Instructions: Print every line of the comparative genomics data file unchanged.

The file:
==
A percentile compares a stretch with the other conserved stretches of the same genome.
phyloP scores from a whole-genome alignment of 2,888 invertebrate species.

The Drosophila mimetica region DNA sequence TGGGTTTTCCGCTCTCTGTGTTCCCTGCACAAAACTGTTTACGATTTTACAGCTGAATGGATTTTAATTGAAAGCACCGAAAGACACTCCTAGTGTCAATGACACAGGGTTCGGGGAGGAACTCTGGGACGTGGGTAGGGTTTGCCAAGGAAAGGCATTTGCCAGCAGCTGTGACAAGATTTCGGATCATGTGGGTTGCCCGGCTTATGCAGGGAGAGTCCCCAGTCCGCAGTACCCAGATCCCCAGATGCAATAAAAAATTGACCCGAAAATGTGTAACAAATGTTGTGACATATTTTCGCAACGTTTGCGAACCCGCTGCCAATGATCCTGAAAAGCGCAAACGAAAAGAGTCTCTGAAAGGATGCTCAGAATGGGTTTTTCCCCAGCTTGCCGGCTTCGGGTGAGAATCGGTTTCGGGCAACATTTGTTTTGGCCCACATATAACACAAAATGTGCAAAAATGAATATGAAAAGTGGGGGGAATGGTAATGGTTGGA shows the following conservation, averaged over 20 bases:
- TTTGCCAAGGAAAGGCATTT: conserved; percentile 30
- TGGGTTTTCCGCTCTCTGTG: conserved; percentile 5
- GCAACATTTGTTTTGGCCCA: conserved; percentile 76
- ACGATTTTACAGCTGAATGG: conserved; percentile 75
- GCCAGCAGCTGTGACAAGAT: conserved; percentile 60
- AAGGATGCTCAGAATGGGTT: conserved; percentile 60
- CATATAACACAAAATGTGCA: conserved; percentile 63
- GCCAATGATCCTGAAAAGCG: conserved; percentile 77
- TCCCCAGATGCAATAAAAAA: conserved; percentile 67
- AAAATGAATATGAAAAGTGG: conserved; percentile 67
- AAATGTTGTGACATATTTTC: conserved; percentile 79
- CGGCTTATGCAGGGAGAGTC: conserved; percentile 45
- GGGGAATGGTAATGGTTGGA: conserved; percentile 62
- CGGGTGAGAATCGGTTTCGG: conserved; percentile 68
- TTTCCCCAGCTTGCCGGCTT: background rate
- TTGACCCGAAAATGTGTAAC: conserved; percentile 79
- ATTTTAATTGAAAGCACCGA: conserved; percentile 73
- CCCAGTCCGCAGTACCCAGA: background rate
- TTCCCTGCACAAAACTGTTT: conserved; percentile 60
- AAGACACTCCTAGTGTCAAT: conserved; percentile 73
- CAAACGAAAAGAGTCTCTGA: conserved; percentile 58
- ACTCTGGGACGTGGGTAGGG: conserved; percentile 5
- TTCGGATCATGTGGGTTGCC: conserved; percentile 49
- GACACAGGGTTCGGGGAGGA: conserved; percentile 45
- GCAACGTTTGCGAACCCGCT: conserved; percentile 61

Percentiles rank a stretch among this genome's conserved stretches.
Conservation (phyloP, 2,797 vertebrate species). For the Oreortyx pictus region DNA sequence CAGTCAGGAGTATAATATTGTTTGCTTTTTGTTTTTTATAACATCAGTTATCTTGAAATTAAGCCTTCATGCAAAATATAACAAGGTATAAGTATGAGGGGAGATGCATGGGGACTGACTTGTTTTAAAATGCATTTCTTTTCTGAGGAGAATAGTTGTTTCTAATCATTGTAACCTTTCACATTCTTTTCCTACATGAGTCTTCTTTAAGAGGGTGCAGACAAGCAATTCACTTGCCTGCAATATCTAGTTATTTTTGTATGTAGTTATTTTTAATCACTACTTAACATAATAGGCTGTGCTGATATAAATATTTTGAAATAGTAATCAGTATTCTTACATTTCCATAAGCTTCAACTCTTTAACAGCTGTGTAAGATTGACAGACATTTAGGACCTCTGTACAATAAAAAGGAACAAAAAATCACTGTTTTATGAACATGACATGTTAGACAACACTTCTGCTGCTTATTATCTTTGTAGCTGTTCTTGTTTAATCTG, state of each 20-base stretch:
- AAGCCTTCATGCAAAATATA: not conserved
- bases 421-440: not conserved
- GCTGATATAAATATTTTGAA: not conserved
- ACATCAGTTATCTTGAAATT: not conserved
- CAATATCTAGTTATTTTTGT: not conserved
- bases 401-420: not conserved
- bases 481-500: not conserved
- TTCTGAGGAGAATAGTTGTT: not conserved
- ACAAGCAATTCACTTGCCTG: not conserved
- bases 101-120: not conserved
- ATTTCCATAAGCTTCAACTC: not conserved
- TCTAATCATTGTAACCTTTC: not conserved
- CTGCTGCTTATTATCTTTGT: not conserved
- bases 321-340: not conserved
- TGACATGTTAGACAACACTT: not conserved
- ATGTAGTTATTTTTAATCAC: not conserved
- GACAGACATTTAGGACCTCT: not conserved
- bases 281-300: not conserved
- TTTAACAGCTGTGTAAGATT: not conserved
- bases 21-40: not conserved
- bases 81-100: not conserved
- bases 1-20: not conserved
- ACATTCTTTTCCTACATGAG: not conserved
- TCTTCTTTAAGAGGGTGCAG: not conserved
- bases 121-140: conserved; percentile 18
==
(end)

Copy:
A percentile compares a stretch with the other conserved stretches of the same genome.
phyloP scores from a whole-genome alignment of 2,888 invertebrate species.

The Drosophila mimetica region DNA sequence TGGGTTTTCCGCTCTCTGTGTTCCCTGCACAAAACTGTTTACGATTTTACAGCTGAATGGATTTTAATTGAAAGCACCGAAAGACACTCCTAGTGTCAATGACACAGGGTTCGGGGAGGAACTCTGGGACGTGGGTAGGGTTTGCCAAGGAAAGGCATTTGCCAGCAGCTGTGACAAGATTTCGGATCATGTGGGTTGCCCGGCTTATGCAGGGAGAGTCCCCAGTCCGCAGTACCCAGATCCCCAGATGCAATAAAAAATTGACCCGAAAATGTGTAACAAATGTTGTGACATATTTTCGCAACGTTTGCGAACCCGCTGCCAATGATCCTGAAAAGCGCAAACGAAAAGAGTCTCTGAAAGGATGCTCAGAATGGGTTTTTCCCCAGCTTGCCGGCTTCGGGTGAGAATCGGTTTCGGGCAACATTTGTTTTGGCCCACATATAACACAAAATGTGCAAAAATGAATATGAAAAGTGGGGGGAATGGTAATGGTTGGA shows the following conservation, averaged over 20 bases:
- TTTGCCAAGGAAAGGCATTT: conserved; percentile 30
- TGGGTTTTCCGCTCTCTGTG: conserved; percentile 5
- GCAACATTTGTTTTGGCCCA: conserved; percentile 76
- ACGATTTTACAGCTGAATGG: conserved; percentile 75
- GCCAGCAGCTGTGACAAGAT: conserved; percentile 60
- AAGGATGCTCAGAATGGGTT: conserved; percentile 60
- CATATAACACAAAATGTGCA: conserved; percentile 63
- GCCAATGATCCTGAAAAGCG: conserved; percentile 77
- TCCCCAGATGCAATAAAAAA: conserved; percentile 67
- AAAATGAATATGAAAAGTGG: conserved; percentile 67
- AAATGTTGTGACATATTTTC: conserved; percentile 79
- CGGCTTATGCAGGGAGAGTC: conserved; percentile 45
- GGGGAATGGTAATGGTTGGA: conserved; percentile 62
- CGGGTGAGAATCGGTTTCGG: conserved; percentile 68
- TTTCCCCAGCTTGCCGGCTT: background rate
- TTGACCCGAAAATGTGTAAC: conserved; percentile 79
- ATTTTAATTGAAAGCACCGA: conserved; percentile 73
- CCCAGTCCGCAGTACCCAGA: background rate
- TTCCCTGCACAAAACTGTTT: conserved; percentile 60
- AAGACACTCCTAGTGTCAAT: conserved; percentile 73
- CAAACGAAAAGAGTCTCTGA: conserved; percentile 58
- ACTCTGGGACGTGGGTAGGG: conserved; percentile 5
- TTCGGATCATGTGGGTTGCC: conserved; percentile 49
- GACACAGGGTTCGGGGAGGA: conserved; percentile 45
- GCAACGTTTGCGAACCCGCT: conserved; percentile 61

Percentiles rank a stretch among this genome's conserved stretches.
Conservation (phyloP, 2,797 vertebrate species). For the Oreortyx pictus region DNA sequence CAGTCAGGAGTATAATATTGTTTGCTTTTTGTTTTTTATAACATCAGTTATCTTGAAATTAAGCCTTCATGCAAAATATAACAAGGTATAAGTATGAGGGGAGATGCATGGGGACTGACTTGTTTTAAAATGCATTTCTTTTCTGAGGAGAATAGTTGTTTCTAATCATTGTAACCTTTCACATTCTTTTCCTACATGAGTCTTCTTTAAGAGGGTGCAGACAAGCAATTCACTTGCCTGCAATATCTAGTTATTTTTGTATGTAGTTATTTTTAATCACTACTTAACATAATAGGCTGTGCTGATATAAATATTTTGAAATAGTAATCAGTATTCTTACATTTCCATAAGCTTCAACTCTTTAACAGCTGTGTAAGATTGACAGACATTTAGGACCTCTGTACAATAAAAAGGAACAAAAAATCACTGTTTTATGAACATGACATGTTAGACAACACTTCTGCTGCTTATTATCTTTGTAGCTGTTCTTGTTTAATCTG, state of each 20-base stretch:
- AAGCCTTCATGCAAAATATA: not conserved
- bases 421-440: not conserved
- GCTGATATAAATATTTTGAA: not conserved
- ACATCAGTTATCTTGAAATT: not conserved
- CAATATCTAGTTATTTTTGT: not conserved
- bases 401-420: not conserved
- bases 481-500: not conserved
- TTCTGAGGAGAATAGTTGTT: not conserved
- ACAAGCAATTCACTTGCCTG: not conserved
- bases 101-120: not conserved
- ATTTCCATAAGCTTCAACTC: not conserved
- TCTAATCATTGTAACCTTTC: not conserved
- CTGCTGCTTATTATCTTTGT: not conserved
- bases 321-340: not conserved
- TGACATGTTAGACAACACTT: not conserved
- ATGTAGTTATTTTTAATCAC: not conserved
- GACAGACATTTAGGACCTCT: not conserved
- bases 281-300: not conserved
- TTTAACAGCTGTGTAAGATT: not conserved
- bases 21-40: not conserved
- bases 81-100: not conserved
- bases 1-20: not conserved
- ACATTCTTTTCCTACATGAG: not conserved
- TCTTCTTTAAGAGGGTGCAG: not conserved
- bases 121-140: conserved; percentile 18